Trump plays kingmaker in Hungary with endorsement of Orban

Trump plays kingmaker in Hungary with endorsement of Orban

Former President Donald Trump doesn’t just have his sights set on the U.S. midterm elections this fall.

The former president on Monday offered a full-throated endorsement for longtime Hungarian Prime Minister Viktor Orban, a polarizing figure in Europe whom Trump adviser Steve Bannon once referred to as “Trump before Trump.”

The move underscored the fact that the conservative and populist causes Mr. Trump championed as president are facing electoral tests not just in the U.S., but in countries around the world in 2022.

The former president already has endorsed Brazilian President Jair Bolsonaro, another close ally when Mr. Trump was in office, in his tough reelection race in October.

Mr. Orban‘s many critics say he has become increasingly authoritarian and intolerant of dissent in his 12 years in power, routinely clashing with European Union leaders in Brussels over issues such as immigration, gay rights and national sovereignty.

Hungarian parliamentary elections will be held in April.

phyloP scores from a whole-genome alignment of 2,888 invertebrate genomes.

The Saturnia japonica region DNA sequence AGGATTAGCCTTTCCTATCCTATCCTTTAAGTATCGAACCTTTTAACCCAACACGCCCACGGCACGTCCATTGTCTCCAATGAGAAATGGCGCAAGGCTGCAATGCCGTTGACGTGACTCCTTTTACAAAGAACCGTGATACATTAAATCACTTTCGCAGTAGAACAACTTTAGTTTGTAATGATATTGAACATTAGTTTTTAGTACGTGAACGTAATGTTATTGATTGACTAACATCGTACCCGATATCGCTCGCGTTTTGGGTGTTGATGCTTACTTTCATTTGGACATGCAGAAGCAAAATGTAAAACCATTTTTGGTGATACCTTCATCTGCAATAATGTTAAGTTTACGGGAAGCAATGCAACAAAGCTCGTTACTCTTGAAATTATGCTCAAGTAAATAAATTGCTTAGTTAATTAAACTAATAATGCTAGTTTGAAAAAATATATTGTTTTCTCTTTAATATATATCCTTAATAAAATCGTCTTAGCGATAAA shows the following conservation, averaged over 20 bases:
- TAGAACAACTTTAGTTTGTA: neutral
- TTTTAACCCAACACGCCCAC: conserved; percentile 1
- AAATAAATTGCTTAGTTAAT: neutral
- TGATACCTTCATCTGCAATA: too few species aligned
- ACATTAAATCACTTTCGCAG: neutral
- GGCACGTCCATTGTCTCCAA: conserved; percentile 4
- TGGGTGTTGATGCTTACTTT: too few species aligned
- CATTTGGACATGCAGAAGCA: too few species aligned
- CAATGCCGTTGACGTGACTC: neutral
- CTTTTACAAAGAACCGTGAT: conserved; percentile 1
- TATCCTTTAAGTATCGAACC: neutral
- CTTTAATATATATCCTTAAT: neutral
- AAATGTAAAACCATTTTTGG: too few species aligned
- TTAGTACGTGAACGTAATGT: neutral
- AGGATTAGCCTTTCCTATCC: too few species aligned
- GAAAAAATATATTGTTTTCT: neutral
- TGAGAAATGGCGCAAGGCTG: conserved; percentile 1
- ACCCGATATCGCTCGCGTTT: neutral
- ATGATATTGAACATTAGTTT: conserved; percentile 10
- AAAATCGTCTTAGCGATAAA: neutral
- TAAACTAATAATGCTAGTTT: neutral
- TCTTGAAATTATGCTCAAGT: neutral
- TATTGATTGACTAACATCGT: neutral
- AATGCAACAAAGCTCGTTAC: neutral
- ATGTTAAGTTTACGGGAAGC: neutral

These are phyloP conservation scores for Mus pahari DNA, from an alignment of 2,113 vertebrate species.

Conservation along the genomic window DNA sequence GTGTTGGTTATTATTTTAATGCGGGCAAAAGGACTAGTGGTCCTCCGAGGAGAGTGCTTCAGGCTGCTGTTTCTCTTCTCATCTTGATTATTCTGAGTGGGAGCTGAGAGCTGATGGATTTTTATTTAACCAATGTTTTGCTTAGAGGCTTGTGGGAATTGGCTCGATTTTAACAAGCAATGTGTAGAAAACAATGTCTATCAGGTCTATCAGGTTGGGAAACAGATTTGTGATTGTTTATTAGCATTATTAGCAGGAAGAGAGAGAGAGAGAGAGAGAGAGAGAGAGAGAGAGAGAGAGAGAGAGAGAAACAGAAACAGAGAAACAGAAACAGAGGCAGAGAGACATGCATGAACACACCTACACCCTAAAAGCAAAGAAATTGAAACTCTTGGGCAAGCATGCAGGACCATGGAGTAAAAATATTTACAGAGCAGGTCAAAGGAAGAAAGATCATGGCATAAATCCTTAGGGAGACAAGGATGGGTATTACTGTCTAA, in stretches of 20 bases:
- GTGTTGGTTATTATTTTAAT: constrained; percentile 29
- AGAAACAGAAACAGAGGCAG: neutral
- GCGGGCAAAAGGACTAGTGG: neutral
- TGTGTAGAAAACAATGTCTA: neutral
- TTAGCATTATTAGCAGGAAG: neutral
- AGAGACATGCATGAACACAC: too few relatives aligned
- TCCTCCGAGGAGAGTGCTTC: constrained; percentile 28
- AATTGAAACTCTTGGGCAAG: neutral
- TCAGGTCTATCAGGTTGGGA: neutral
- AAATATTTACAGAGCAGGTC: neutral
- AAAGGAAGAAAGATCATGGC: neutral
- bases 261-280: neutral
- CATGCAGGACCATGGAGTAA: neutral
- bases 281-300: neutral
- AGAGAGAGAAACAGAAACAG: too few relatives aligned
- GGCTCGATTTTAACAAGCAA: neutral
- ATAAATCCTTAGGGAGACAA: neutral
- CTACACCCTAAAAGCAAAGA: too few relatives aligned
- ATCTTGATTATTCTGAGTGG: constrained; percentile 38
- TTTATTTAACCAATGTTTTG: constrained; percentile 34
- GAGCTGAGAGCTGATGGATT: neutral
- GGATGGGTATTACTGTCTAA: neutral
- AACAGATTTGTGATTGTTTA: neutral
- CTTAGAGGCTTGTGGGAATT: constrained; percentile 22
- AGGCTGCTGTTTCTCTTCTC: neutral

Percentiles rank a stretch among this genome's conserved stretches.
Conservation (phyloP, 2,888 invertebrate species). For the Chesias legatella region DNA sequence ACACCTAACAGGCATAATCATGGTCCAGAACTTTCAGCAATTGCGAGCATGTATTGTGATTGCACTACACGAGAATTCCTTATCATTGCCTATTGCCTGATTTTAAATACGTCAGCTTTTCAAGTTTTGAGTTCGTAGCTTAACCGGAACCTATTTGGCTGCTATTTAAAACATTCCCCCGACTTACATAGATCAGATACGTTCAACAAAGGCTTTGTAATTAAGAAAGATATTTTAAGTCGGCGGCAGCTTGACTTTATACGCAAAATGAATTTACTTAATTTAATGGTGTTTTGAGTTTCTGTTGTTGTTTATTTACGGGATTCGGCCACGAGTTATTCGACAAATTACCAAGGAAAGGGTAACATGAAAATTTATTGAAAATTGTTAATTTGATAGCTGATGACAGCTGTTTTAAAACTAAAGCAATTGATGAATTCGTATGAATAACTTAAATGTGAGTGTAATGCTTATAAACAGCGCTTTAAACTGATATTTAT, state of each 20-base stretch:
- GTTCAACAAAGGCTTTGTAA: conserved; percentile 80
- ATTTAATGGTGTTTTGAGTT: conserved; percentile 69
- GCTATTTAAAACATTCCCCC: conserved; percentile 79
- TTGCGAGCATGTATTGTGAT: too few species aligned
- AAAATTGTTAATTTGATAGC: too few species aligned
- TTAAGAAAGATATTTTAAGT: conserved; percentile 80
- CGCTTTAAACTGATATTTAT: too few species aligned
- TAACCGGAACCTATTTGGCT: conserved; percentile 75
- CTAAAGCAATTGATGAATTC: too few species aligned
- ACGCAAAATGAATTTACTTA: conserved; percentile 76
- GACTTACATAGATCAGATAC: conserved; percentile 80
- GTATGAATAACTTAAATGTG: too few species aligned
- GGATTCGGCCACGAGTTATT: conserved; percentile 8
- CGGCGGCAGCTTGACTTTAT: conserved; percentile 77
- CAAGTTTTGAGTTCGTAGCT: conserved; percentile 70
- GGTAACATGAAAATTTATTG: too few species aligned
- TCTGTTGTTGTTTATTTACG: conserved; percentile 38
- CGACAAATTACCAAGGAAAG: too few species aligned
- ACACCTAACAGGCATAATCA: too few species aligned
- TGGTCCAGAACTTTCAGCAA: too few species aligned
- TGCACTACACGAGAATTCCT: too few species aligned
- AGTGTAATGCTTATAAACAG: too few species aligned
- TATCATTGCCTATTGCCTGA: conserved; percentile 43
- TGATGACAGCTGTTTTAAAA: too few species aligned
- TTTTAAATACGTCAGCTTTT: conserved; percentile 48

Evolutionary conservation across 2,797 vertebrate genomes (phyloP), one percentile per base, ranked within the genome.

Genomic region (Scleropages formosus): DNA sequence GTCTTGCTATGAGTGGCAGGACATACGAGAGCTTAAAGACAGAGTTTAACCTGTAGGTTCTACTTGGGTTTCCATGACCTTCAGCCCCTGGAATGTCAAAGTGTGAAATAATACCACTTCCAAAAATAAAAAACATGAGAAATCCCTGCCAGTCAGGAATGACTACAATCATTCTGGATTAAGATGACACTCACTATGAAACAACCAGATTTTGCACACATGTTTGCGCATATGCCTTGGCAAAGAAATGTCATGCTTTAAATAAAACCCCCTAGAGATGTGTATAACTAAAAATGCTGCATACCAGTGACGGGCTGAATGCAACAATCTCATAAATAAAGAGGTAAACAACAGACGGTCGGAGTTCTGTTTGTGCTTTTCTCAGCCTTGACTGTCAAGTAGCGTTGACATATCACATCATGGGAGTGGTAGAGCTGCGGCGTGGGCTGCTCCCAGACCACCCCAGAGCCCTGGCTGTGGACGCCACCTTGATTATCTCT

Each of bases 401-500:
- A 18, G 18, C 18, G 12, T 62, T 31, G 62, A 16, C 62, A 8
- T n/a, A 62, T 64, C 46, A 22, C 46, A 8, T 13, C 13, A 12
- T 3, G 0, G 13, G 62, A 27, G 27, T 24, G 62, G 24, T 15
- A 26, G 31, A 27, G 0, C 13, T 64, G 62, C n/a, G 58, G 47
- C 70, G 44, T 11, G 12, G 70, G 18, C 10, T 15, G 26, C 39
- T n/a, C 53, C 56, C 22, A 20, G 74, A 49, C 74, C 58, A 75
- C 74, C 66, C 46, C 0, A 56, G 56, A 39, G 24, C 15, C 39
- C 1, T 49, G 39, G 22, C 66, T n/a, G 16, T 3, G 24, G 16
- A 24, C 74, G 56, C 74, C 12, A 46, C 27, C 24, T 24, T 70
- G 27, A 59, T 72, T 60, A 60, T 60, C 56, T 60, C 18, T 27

But conservatives like Mr. Bannon and Fox News host Tucker Carlson have hailed Mr. Orban‘s willingness to stand up to liberal elites and international organizations, challenging the conventional wisdom much as Mr. Trump did in his term.

Viktor Orban of Hungary truly loves his country and wants safety for his people,” Mr. Trump said in a statement through his Save America PAC.

Mr. Orban “has done a powerful and wonderful job in protecting Hungary, stopping illegal immigration, creating jobs, trade, and should be allowed to continue to do so in the upcoming election,” Mr. Trump wrote. “… He has my Complete support and Endorsement for reelection as Prime Minister!”

Mr. Orban and his dominant ruling Fidesz party were expected to face perhaps their stiffest challenge in years when a broad spectrum of Hungarian opposition parties came together in October to back provincial Mayor Peter Marki-Zay as their joint candidate to take on Mr. Orban, hoping not to split their votes as in past campaigns.

But Hungarian political commentators say the ideological cracks in the anti-Orban coalition are already starting to show and Mr. Orban may be on his way to another victory.

Civil liberties groups routinely give Hungary under Mr. Orban low marks for the state of democracy and minority rights in the country, with much of the Hungarian press now controlled by government allies.

Hungary is the only member of the 27-nation EU to be ranked as only “partly free” by the political monitoring group Freedom House.

Some in Hungary itself did not appreciate Mr. Trump‘s gesture, and noted the irony of the endorsement’s timing.

“Few days before January 6, the anniversary of his shameful attempt to dismantle democracy in the US — Trump endorses Orban, the guy who ‘successfully’ dismantled democracy in Hungary,” tweeted Katalin Cseh, a member of Hungary‘s centrist Momentum Movement and an MP in the European Parliament.